Take your medicine.
If your diabetes can't be controlled with diet, exercise and weight control, your doctor may recommend medicine or insulin. Oral medicines (taken by mouth) can make your body produce more insulin or help your body use the insulin it makes more efficiently. Some people need to add insulin to their bodies with insulin injections, insulin pens or insulin pumps. Always take medicines exactly as your doctor prescribes.
What medicines are available to treat diabetes?
Several kinds of medicine can help you control your blood sugar level. Some medicines are pills that you take by mouth (orally). Most people who have diabetes type 2 start with an oral medicine. Oral medicine doesn't work for everyone, though. It is not effective in the treatment of type 1 diabetes. Insulin therapy is necessary for all people who have diabetes type 1 and for some people who have diabetes type 2. If you need insulin, you'll have to give yourself a shot (either with a syringe or with an insulin pen). Your doctor will tell you which kind of medicine you should take and why.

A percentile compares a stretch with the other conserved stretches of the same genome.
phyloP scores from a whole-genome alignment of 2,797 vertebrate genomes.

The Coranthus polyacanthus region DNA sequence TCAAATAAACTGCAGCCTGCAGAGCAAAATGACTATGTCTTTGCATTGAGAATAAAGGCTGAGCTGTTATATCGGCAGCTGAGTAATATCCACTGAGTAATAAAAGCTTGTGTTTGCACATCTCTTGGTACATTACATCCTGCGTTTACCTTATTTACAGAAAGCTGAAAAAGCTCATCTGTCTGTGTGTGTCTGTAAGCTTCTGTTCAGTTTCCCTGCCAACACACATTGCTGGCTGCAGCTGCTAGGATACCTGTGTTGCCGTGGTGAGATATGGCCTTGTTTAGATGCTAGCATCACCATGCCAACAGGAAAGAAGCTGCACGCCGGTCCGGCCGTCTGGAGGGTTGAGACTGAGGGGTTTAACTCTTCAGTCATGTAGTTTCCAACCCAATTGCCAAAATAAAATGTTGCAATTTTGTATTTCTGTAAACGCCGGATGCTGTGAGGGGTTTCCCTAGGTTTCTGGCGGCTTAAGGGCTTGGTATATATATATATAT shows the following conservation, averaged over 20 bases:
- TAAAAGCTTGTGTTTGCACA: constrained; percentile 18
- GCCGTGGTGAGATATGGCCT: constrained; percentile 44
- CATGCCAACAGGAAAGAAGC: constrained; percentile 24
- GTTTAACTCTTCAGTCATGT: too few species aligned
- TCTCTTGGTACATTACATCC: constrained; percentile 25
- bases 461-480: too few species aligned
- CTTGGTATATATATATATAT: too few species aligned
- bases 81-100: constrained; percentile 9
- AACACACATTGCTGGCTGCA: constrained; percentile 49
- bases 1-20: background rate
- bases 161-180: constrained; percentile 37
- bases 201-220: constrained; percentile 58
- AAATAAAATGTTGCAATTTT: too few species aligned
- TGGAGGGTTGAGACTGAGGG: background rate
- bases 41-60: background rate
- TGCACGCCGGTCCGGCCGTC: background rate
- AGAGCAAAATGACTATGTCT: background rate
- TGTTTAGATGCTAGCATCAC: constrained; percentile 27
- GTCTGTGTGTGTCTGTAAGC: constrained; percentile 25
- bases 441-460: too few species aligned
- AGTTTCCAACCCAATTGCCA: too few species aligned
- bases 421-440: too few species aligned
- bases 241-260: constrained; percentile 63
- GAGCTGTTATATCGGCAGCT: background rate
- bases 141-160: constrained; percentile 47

What tests can I use to check my blood sugar level?
There are 2 blood tests that can help you manage your diabetes. One of these tests is called an A1C test, which reflects your blood sugar (or blood glucose) control over the past 2-3 months. Testing your A1C level every 3 months is the best way for you and your doctor to understand how well your blood sugar levels are controlled. The other test is called SMBG, or self-monitoring of blood glucose. Using a blood glucose monitor to do SMBG testing can help you improve control of your blood sugar levels.
What if my blood sugar gets too low?
People who have diabetes may have times when their blood sugar level is too low. Low blood sugar is called hypoglycemia. Signs of hypoglycemia include the following:
- Feeling very tired
- Frequent yawning
- Being unable to speak or think clearly
- Loss of muscle coordination
- Suddenly feeling like you’re going to pass out
- Becoming very pale
- Loss of consciousness